UGH! Answering the Dreaded Difficult Question...

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Questions can be tricky… on the surface; a question is a simple part of conversation.

Here's how Merriam Webster’s Dictionary defines a question:                                                         “an interrogative expression often used to test knowledge”

Sounds pretty straightforward. Yet, there are times when our friend the question is ohhh sooo much more. 

People use questions to:

  • Seek understanding
  • Find solutions
  • Resolve an argument
  • Demonstrate compassion

Or…

  • Make others uncomfortable
  • Embarrass the listener or audience
  • Derail a conversation
  • Sway a decision
  • Establish control
  • Challenge a person or group
  • Gain political ground

Whew! Figuring out the motive behind a question can be a daunting task. 

As our minds begin to swirl with our own questions about the reason for the inquiry, we start talking… and then back tracking… and then talking some more…  

And that’s when we get into trouble.

Answering questions is a skill, and one that we can improve upon with practice. Here are a few tips that will help improve the quality of your responses:

  • Answer the question
    • I know… that’s an obvious one. Yet, how many times have you been in a meeting when someone is asked a question that they never answer? Even if the answer is going to be one that others won’t like, drum up the courage to provide a direct and truthful response.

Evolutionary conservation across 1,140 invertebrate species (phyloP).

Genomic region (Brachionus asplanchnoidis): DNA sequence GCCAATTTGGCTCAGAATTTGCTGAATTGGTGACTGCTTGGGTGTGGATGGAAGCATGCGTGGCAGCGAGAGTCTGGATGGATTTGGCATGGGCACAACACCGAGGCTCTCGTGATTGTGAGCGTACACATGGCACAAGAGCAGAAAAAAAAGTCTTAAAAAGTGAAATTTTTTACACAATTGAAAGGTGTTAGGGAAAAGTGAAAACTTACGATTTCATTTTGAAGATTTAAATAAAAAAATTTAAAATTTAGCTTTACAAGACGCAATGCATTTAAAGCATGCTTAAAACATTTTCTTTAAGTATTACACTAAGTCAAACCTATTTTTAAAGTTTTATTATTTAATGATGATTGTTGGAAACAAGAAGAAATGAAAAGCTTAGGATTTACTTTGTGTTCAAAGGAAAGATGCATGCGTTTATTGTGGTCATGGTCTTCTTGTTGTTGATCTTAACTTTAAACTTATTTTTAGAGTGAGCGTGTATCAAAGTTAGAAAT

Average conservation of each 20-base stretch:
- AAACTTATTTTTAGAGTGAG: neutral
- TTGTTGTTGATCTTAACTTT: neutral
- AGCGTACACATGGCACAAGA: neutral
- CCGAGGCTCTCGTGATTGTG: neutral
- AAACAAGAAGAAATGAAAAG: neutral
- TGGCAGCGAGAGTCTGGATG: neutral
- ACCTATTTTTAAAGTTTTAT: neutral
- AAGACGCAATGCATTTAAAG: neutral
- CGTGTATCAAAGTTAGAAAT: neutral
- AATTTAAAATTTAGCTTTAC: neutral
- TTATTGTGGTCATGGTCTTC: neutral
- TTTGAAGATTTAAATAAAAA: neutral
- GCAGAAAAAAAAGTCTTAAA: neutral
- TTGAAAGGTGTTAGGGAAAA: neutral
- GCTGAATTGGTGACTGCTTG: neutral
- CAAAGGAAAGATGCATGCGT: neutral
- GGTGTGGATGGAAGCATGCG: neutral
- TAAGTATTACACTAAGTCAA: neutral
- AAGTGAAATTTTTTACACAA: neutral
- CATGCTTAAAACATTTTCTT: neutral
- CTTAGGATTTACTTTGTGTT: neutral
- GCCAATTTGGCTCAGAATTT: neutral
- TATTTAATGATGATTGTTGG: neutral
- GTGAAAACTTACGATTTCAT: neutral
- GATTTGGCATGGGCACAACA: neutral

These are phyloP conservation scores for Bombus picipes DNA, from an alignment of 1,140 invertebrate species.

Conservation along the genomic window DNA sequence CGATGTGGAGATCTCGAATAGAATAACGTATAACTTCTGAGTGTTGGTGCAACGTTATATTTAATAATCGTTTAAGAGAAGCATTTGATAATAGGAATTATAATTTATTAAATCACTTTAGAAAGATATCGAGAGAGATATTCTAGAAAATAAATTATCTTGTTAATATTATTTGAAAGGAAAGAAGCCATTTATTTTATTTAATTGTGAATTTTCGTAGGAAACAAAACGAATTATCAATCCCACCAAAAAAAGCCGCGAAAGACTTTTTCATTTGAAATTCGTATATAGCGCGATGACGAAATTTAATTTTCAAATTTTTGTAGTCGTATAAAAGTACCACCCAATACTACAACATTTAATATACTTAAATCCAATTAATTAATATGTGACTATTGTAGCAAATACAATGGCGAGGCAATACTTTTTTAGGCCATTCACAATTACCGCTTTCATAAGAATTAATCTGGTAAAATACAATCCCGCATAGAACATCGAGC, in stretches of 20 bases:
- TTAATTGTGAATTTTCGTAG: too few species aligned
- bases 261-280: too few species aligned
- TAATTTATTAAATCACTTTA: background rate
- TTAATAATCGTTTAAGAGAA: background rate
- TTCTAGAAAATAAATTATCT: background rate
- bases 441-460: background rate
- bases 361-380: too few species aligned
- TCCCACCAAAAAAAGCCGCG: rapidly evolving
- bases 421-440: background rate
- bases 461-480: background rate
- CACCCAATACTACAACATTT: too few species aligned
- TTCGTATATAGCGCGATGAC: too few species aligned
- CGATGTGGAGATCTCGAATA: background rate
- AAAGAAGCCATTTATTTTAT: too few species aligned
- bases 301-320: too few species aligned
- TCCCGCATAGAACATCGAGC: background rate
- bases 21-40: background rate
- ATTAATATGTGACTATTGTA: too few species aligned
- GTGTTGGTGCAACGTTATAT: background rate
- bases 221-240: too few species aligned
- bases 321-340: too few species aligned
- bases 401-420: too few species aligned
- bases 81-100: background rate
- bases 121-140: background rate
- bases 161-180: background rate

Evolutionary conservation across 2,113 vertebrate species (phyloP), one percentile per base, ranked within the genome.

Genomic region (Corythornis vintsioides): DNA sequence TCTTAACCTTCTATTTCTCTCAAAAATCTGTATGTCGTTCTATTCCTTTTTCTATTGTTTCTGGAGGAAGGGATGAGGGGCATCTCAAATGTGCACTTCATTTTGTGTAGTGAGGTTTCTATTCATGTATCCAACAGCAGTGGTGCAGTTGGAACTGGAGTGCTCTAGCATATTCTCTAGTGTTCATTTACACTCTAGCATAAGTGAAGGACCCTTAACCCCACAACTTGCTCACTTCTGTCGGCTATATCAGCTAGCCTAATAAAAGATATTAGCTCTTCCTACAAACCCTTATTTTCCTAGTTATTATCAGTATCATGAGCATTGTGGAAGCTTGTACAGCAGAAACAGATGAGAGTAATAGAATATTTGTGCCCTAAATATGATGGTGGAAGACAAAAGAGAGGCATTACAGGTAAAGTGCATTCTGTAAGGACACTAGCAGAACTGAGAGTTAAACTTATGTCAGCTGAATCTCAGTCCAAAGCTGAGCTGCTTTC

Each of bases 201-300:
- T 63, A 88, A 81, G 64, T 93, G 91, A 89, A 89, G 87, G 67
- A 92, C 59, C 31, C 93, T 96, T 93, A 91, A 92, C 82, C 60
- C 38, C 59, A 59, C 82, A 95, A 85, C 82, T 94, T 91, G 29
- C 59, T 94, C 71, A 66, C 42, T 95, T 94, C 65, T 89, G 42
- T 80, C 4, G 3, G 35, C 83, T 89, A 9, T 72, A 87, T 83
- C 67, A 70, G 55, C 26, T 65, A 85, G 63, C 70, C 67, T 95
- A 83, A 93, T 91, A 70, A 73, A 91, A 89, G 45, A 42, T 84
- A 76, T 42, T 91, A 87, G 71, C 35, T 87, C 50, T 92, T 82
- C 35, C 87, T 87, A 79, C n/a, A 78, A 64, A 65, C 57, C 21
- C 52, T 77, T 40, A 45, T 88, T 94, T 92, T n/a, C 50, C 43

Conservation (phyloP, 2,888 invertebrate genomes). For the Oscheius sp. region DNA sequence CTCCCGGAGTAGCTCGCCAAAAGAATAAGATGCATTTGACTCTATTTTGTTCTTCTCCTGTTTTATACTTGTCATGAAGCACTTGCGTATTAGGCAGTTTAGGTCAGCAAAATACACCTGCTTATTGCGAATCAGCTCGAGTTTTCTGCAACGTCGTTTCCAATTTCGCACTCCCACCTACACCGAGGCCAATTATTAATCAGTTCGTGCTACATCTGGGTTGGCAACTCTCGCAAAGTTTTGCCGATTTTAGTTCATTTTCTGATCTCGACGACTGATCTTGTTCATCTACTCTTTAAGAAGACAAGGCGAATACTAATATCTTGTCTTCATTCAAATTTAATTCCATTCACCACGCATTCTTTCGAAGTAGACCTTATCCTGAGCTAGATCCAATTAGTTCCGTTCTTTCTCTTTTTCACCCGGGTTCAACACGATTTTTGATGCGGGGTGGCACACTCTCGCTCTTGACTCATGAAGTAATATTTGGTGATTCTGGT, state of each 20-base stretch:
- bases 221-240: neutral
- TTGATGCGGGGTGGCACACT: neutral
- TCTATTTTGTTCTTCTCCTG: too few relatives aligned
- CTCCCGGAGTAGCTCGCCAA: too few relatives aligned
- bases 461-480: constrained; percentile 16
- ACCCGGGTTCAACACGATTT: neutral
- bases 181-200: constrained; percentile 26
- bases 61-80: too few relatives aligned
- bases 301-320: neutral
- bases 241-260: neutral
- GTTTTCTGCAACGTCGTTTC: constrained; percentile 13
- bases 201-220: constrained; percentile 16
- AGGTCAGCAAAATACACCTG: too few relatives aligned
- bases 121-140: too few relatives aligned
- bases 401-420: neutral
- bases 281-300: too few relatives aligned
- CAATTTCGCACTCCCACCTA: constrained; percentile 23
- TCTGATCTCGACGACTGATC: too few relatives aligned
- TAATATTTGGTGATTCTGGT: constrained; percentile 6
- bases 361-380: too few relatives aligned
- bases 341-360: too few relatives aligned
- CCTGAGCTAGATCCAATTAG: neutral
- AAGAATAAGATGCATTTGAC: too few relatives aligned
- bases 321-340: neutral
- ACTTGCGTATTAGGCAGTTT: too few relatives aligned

• Be concise
  • Avoid long and rambling explanations
    • These types of responses often frustrate the person using the question and others in the room. It is also possible that you’ll give away more information than you intended.
    • After answering the question, ask:
      • “Would you like more detail?”
      • “Do you have questions about my response?"
      • This will let the listener know that you have more to share, and that you understand they may not need the additional context.
  • "Yes or No" questions
    • Pick one. Even when it's hard. Most of the time, it's possible.
    • Give a single short sentence (two max) about the reason for your answer (only when absolutely necessary). 
    • When someone is trying to back you into a corner, try one of these options:
      • “I believe we have another option, may I explain?”
      • “As long as we <fill in the blank>”, my answer would be <yes or no>.”
  • Either / Or” questions
    • Pick one. When possible, choose one of the options presented. 
    • When neither option feels right, change the conversation:
      • “I’m not comfortable with either option. Can we brainstorm other solutions?”
      • “I have an idea that would give us a third option. What if we …?”
  • Ask for clarification, additional details, or time to research
    • Be specific about the details you’re missing, or what you need to know more about before making a decision.
    • When asking for time to research, give a date that you’ll provide a response. 
  • Request time to think about your response
    • Many times an immediate answer isn't necessary. It may FEEL like you must answer the question the second it's asked, but you are always in control of your response. That includes answering when you're ready.  
    • This is an especially helpful tactic when you're feeling emotional about a topic, or when a little more time will help you to form a more thoughtful response.

We often respond to questions without much planning or thought. This works great for simple inquiries and casual conversations. 

For the more challenging questions, we need a few tools to rely on. 

Having a few tips and key phrases in your back pocket will help you answer tough questions with confidence!